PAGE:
Artists and Climate Change is a blog that tracks artistic responses from all disciplines to the problem of climate change. It is both a study about what is being done, and a resource for anyone interested in the subject. Art has the power to reframe the conversation about our environmental crisis so it is inclusive, constructive, and conducive to action. Art can, and should, shape our values and behavior so we are better equipped to face the formidable challenge in front of us.

Go to the Artists and Climate Change Blog

Opportunity: Grow Wild Creative Youth Project Funding – Apply Now!

This post comes from Creative Carbon Scotland

Have a creative idea inspired by UK native wildflowers, plants or fungi? Aged between 14-25? Get £500!

Get ready for an experience like no other and join Grow Wilds mission to empower young people aged 14-25 to develop a creative idea into a project that helps raise awareness about UK native wildflowers and fungi! This could include transforming a space, holding an event or giving a performance. We’re looking for project ideas that will excite other people to get involved and make an impact in the community.

Successful projects will receive £500 to turn their idea into a reality. You can use photography, music, drama, dance, film, visual arts or more to celebrate UK native wild flowers and fungi in fun and inventive ways.

Visit growwilduk.com/creative for information on how to apply and for project inspiration.

Next Deadline

Our Youth Project funding is part of a rolling programme, which means you can apply at any time. However, there are set points during the year when applications are reviewed.

A panel of young people from across the UK will meet at each point to decide which projects to fund.

To have your application assessed at the next panel meeting (Winter 2018), please apply by:

Midday on Friday 30 November

 


The post Opportunity: Grow Wild Creative Youth Project Funding – Apply Now! appeared first on Creative Carbon Scotland.


 

Creative Carbon Scotland is a partnership of arts organisations working to put culture at the heart of a sustainable Scotland. We believe cultural and creative organisations have a significant influencing power to help shape a sustainable Scotland for the 21st century.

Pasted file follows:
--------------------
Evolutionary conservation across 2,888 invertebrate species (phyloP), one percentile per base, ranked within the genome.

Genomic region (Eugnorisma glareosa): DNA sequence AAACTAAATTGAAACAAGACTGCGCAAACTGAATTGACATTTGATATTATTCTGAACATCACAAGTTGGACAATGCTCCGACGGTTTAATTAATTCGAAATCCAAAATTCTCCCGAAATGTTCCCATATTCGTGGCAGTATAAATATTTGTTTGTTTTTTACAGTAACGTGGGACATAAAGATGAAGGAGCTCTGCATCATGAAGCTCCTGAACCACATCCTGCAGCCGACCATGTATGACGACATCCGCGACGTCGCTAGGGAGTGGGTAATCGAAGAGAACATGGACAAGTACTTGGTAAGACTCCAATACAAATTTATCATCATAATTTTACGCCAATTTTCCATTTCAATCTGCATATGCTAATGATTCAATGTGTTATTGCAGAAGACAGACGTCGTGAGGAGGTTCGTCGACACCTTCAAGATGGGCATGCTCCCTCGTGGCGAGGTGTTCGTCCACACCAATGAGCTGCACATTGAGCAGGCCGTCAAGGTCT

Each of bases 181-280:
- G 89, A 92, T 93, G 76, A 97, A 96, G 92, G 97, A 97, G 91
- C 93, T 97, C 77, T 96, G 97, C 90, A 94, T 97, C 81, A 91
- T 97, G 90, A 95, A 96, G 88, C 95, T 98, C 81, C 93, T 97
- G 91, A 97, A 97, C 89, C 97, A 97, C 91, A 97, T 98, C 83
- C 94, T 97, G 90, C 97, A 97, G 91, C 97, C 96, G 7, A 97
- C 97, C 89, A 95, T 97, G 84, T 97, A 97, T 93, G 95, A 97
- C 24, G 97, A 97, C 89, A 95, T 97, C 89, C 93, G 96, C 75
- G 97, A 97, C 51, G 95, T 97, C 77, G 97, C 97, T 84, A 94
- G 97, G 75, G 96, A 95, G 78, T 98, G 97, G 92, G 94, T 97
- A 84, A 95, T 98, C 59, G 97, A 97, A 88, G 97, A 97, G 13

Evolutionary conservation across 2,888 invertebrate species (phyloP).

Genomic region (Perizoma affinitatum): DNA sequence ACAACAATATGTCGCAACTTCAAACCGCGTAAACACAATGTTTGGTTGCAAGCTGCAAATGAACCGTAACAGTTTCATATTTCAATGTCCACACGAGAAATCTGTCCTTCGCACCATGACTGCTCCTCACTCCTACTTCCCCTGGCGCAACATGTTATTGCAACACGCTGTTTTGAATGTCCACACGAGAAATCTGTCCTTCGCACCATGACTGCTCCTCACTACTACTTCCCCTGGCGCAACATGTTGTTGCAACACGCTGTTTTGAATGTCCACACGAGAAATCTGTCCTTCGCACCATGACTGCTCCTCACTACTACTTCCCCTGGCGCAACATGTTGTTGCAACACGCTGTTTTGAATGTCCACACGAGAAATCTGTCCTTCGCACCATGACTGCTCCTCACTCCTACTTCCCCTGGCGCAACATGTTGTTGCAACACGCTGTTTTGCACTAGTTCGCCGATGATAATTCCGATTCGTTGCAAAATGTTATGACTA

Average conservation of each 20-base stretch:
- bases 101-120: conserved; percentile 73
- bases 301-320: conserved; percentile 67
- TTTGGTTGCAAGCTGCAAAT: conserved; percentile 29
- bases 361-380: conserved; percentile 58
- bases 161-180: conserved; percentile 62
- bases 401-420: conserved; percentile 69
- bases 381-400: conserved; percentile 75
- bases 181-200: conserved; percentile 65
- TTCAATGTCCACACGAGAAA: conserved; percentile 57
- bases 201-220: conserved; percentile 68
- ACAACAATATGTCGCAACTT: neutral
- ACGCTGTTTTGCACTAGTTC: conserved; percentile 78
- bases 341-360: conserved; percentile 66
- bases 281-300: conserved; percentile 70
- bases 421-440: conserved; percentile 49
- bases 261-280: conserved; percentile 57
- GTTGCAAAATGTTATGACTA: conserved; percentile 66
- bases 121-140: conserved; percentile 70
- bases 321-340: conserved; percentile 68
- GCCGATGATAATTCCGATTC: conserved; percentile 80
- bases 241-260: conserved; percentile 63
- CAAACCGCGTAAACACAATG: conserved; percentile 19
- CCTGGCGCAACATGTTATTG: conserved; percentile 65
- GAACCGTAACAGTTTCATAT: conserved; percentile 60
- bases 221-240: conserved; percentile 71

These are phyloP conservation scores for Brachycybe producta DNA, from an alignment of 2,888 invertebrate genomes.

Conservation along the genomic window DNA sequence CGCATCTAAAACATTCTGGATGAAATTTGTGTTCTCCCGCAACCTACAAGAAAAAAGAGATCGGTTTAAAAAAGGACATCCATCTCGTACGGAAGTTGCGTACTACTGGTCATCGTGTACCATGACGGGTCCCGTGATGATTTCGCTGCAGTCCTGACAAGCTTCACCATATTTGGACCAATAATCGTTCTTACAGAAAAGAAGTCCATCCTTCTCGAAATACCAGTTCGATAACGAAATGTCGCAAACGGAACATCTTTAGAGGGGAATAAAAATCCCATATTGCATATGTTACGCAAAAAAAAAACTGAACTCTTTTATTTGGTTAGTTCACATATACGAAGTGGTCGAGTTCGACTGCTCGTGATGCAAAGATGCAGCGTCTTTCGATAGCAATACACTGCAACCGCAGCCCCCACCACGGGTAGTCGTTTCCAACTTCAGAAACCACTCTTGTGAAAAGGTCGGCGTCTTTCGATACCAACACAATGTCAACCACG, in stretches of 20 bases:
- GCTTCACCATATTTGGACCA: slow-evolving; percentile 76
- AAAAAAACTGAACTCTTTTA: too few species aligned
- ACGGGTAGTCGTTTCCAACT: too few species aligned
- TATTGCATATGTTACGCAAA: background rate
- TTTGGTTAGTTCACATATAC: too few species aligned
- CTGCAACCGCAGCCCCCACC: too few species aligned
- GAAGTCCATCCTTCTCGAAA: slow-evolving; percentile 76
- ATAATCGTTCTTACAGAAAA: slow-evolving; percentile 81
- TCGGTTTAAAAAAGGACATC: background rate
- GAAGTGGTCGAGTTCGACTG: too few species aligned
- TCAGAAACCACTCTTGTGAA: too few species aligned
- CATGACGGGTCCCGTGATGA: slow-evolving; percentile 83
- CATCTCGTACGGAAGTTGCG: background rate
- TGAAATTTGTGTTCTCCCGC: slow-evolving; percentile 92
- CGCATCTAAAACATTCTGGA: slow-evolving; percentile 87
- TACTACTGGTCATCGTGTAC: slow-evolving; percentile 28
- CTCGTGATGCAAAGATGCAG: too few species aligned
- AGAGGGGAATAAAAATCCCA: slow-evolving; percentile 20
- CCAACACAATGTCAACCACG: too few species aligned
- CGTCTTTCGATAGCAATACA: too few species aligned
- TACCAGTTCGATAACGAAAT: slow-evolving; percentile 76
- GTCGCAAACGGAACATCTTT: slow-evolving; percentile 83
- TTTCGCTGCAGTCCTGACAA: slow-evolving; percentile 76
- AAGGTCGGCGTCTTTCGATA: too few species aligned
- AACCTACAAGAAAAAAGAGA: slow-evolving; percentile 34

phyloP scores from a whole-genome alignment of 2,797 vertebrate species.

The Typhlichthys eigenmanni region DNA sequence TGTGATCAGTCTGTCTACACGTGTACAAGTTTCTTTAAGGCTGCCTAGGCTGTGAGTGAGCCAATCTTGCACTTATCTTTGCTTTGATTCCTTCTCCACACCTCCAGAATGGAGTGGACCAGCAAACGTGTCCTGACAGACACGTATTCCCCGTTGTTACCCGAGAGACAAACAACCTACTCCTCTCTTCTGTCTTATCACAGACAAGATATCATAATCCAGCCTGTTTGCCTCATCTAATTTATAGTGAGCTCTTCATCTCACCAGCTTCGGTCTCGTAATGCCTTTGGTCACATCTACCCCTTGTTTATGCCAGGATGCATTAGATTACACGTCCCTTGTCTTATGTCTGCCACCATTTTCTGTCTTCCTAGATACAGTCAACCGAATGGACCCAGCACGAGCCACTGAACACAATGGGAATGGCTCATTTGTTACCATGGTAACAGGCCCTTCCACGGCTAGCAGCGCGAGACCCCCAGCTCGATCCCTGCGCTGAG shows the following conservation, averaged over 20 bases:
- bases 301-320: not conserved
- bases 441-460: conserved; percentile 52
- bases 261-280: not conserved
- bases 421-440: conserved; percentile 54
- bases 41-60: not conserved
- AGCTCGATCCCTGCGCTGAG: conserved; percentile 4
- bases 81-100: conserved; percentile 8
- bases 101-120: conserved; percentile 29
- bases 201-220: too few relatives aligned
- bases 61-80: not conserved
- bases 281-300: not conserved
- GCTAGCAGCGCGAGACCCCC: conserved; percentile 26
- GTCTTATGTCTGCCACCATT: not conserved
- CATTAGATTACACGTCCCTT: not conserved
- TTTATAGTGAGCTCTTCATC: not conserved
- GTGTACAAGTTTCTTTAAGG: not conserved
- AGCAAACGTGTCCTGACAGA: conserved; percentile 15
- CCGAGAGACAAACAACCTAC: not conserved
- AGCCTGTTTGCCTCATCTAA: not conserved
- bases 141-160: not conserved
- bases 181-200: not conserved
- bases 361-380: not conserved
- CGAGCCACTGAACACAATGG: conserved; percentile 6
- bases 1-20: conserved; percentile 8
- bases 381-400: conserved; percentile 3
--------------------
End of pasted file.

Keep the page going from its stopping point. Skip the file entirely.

In 2011 we worked with partners Festivals Edinburgh, the Federation of Scottish Threatre and Scottish Contemporary Art Network to support over thirty arts organisations to operate more sustainably.

We are now building on these achievements and working with over 70 cultural organisations across Scotland in various key areas including carbon management, behavioural change and advocacy for sustainable practice in the arts.

Our work with cultural organisations is the first step towards a wider change. Cultural organisations can influence public behaviour and attitudes about climate change through:

Changing their own behaviour;
Communicating with their audiences;
Engaging the public’s emotions, values and ideas.

Go to Creative Carbon Scotland

How the World of Pedigree Sheep Breeding Is Similar to the Art World

This post comes from the Artists and Climate Change Blog

The first thing she cheekily asks me when I enter her stunningly light, stylish, modern house on the south-eastern coast of Ireland is whether I expected to see a traditional farm. Perhaps the expression on my face reveals that I associate sheep farming with dark stuffy barns, thatched roofs hiding swallow nests, and the smell of animal dung mixed with hay. But I should have known better: this sheep farmer doubles as a red-lipsticked artist, a feminist with a keen eye for beauty and style. Naturally, her sheep farm wasn’t going to be like any other sheep farm.

Orla Barry owns a flock of fifty pedigree Lleyn sheep, which can be seen grazing in the lush fields below her house in County Wexford. She’s addicted to her animals, she immediately admits with a loving smile, as they always provide her with a legitimate reason to be outside. “Whether it’s for lambing season (helping sheep to give birth) or to retrieve a chicken escaped from its pen, there’s always something urgent, some animal that needs to be saved,” she states. Being on the farm is in her DNA; Barry’s father was a tillage farmer and her grandmother was a feminist who wrote for the Farmer’s Journal. Barry very much identifies with her grandmother as she too was “learning by doing.” That it was never her career plan to become a shepherd is evident when Barry describes her shockingly small profits selling lambs that end up as meat on our plates: “Scale is the only way to earn money with farming, the market is dominated by big meat factories.” Rather then scaling up, she got hooked to pedigree breeding and proved a keen and curious learner; this “learning by doing” philosophy entails, among other things, learning from her peers, becoming invested in the agricultural community, paying close attention at pedigree sales, talking to a lot farmers about pedigree breeding, and visiting many flocks.